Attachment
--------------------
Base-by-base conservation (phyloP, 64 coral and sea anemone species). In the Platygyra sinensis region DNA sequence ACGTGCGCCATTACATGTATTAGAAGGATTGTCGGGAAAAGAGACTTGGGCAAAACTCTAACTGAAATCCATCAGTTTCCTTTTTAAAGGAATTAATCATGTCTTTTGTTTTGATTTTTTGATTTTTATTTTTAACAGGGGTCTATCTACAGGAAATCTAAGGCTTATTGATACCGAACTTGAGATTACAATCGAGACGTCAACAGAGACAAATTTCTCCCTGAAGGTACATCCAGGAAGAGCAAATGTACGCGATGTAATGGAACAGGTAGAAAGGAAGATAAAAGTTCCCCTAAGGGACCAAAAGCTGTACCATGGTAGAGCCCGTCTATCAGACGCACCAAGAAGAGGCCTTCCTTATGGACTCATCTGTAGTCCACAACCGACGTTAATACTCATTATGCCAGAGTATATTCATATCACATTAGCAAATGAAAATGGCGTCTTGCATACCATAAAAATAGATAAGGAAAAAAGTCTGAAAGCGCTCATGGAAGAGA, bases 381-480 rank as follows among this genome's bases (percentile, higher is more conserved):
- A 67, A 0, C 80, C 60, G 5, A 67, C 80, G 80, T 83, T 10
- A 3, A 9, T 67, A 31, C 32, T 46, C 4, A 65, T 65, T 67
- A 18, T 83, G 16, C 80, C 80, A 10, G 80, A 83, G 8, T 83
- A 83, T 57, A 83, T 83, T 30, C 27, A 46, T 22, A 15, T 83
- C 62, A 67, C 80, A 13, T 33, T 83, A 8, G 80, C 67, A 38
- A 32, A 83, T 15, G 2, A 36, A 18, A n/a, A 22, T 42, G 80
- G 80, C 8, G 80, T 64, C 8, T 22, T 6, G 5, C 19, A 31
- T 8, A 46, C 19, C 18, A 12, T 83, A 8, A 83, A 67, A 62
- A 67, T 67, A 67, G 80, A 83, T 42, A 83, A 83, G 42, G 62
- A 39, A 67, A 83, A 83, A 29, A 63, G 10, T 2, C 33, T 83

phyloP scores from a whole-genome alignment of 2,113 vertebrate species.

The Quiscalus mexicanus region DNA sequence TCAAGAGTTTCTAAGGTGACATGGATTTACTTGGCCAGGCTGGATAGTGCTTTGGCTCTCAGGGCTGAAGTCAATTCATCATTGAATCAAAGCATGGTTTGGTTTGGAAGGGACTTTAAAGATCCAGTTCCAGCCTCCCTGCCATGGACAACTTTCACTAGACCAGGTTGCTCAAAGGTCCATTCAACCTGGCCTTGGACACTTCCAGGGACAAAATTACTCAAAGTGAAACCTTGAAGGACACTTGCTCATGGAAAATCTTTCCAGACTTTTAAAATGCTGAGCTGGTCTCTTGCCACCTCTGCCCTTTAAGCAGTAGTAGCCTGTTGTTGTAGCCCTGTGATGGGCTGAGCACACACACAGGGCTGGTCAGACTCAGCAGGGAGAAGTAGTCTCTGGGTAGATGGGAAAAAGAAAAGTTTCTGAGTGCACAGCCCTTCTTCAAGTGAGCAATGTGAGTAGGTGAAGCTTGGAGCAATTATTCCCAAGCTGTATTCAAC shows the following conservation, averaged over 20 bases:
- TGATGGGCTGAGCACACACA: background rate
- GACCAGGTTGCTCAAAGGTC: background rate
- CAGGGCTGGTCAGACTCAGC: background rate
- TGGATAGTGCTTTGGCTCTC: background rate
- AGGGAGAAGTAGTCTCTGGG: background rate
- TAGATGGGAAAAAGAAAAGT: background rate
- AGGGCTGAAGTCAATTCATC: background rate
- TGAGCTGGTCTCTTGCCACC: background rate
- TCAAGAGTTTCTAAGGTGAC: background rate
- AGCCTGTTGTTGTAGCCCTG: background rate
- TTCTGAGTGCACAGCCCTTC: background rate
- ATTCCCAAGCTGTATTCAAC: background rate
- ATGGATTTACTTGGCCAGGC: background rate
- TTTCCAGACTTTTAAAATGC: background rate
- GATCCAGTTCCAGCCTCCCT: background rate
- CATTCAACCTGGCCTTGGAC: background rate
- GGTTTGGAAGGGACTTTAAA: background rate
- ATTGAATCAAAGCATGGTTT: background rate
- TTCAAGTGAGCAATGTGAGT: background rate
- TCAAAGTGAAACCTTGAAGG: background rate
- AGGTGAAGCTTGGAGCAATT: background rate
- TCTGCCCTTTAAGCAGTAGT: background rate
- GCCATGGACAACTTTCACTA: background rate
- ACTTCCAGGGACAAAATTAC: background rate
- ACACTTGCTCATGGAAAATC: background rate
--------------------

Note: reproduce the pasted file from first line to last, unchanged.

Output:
Base-by-base conservation (phyloP, 64 coral and sea anemone species). In the Platygyra sinensis region DNA sequence ACGTGCGCCATTACATGTATTAGAAGGATTGTCGGGAAAAGAGACTTGGGCAAAACTCTAACTGAAATCCATCAGTTTCCTTTTTAAAGGAATTAATCATGTCTTTTGTTTTGATTTTTTGATTTTTATTTTTAACAGGGGTCTATCTACAGGAAATCTAAGGCTTATTGATACCGAACTTGAGATTACAATCGAGACGTCAACAGAGACAAATTTCTCCCTGAAGGTACATCCAGGAAGAGCAAATGTACGCGATGTAATGGAACAGGTAGAAAGGAAGATAAAAGTTCCCCTAAGGGACCAAAAGCTGTACCATGGTAGAGCCCGTCTATCAGACGCACCAAGAAGAGGCCTTCCTTATGGACTCATCTGTAGTCCACAACCGACGTTAATACTCATTATGCCAGAGTATATTCATATCACATTAGCAAATGAAAATGGCGTCTTGCATACCATAAAAATAGATAAGGAAAAAAGTCTGAAAGCGCTCATGGAAGAGA, bases 381-480 rank as follows among this genome's bases (percentile, higher is more conserved):
- A 67, A 0, C 80, C 60, G 5, A 67, C 80, G 80, T 83, T 10
- A 3, A 9, T 67, A 31, C 32, T 46, C 4, A 65, T 65, T 67
- A 18, T 83, G 16, C 80, C 80, A 10, G 80, A 83, G 8, T 83
- A 83, T 57, A 83, T 83, T 30, C 27, A 46, T 22, A 15, T 83
- C 62, A 67, C 80, A 13, T 33, T 83, A 8, G 80, C 67, A 38
- A 32, A 83, T 15, G 2, A 36, A 18, A n/a, A 22, T 42, G 80
- G 80, C 8, G 80, T 64, C 8, T 22, T 6, G 5, C 19, A 31
- T 8, A 46, C 19, C 18, A 12, T 83, A 8, A 83, A 67, A 62
- A 67, T 67, A 67, G 80, A 83, T 42, A 83, A 83, G 42, G 62
- A 39, A 67, A 83, A 83, A 29, A 63, G 10, T 2, C 33, T 83

phyloP scores from a whole-genome alignment of 2,113 vertebrate species.

The Quiscalus mexicanus region DNA sequence TCAAGAGTTTCTAAGGTGACATGGATTTACTTGGCCAGGCTGGATAGTGCTTTGGCTCTCAGGGCTGAAGTCAATTCATCATTGAATCAAAGCATGGTTTGGTTTGGAAGGGACTTTAAAGATCCAGTTCCAGCCTCCCTGCCATGGACAACTTTCACTAGACCAGGTTGCTCAAAGGTCCATTCAACCTGGCCTTGGACACTTCCAGGGACAAAATTACTCAAAGTGAAACCTTGAAGGACACTTGCTCATGGAAAATCTTTCCAGACTTTTAAAATGCTGAGCTGGTCTCTTGCCACCTCTGCCCTTTAAGCAGTAGTAGCCTGTTGTTGTAGCCCTGTGATGGGCTGAGCACACACACAGGGCTGGTCAGACTCAGCAGGGAGAAGTAGTCTCTGGGTAGATGGGAAAAAGAAAAGTTTCTGAGTGCACAGCCCTTCTTCAAGTGAGCAATGTGAGTAGGTGAAGCTTGGAGCAATTATTCCCAAGCTGTATTCAAC shows the following conservation, averaged over 20 bases:
- TGATGGGCTGAGCACACACA: background rate
- GACCAGGTTGCTCAAAGGTC: background rate
- CAGGGCTGGTCAGACTCAGC: background rate
- TGGATAGTGCTTTGGCTCTC: background rate
- AGGGAGAAGTAGTCTCTGGG: background rate
- TAGATGGGAAAAAGAAAAGT: background rate
- AGGGCTGAAGTCAATTCATC: background rate
- TGAGCTGGTCTCTTGCCACC: background rate
- TCAAGAGTTTCTAAGGTGAC: background rate
- AGCCTGTTGTTGTAGCCCTG: background rate
- TTCTGAGTGCACAGCCCTTC: background rate
- ATTCCCAAGCTGTATTCAAC: background rate
- ATGGATTTACTTGGCCAGGC: background rate
- TTTCCAGACTTTTAAAATGC: background rate
- GATCCAGTTCCAGCCTCCCT: background rate
- CATTCAACCTGGCCTTGGAC: background rate
- GGTTTGGAAGGGACTTTAAA: background rate
- ATTGAATCAAAGCATGGTTT: background rate
- TTCAAGTGAGCAATGTGAGT: background rate
- TCAAAGTGAAACCTTGAAGG: background rate
- AGGTGAAGCTTGGAGCAATT: background rate
- TCTGCCCTTTAAGCAGTAGT: background rate
- GCCATGGACAACTTTCACTA: background rate
- ACTTCCAGGGACAAAATTAC: background rate
- ACACTTGCTCATGGAAAATC: background rate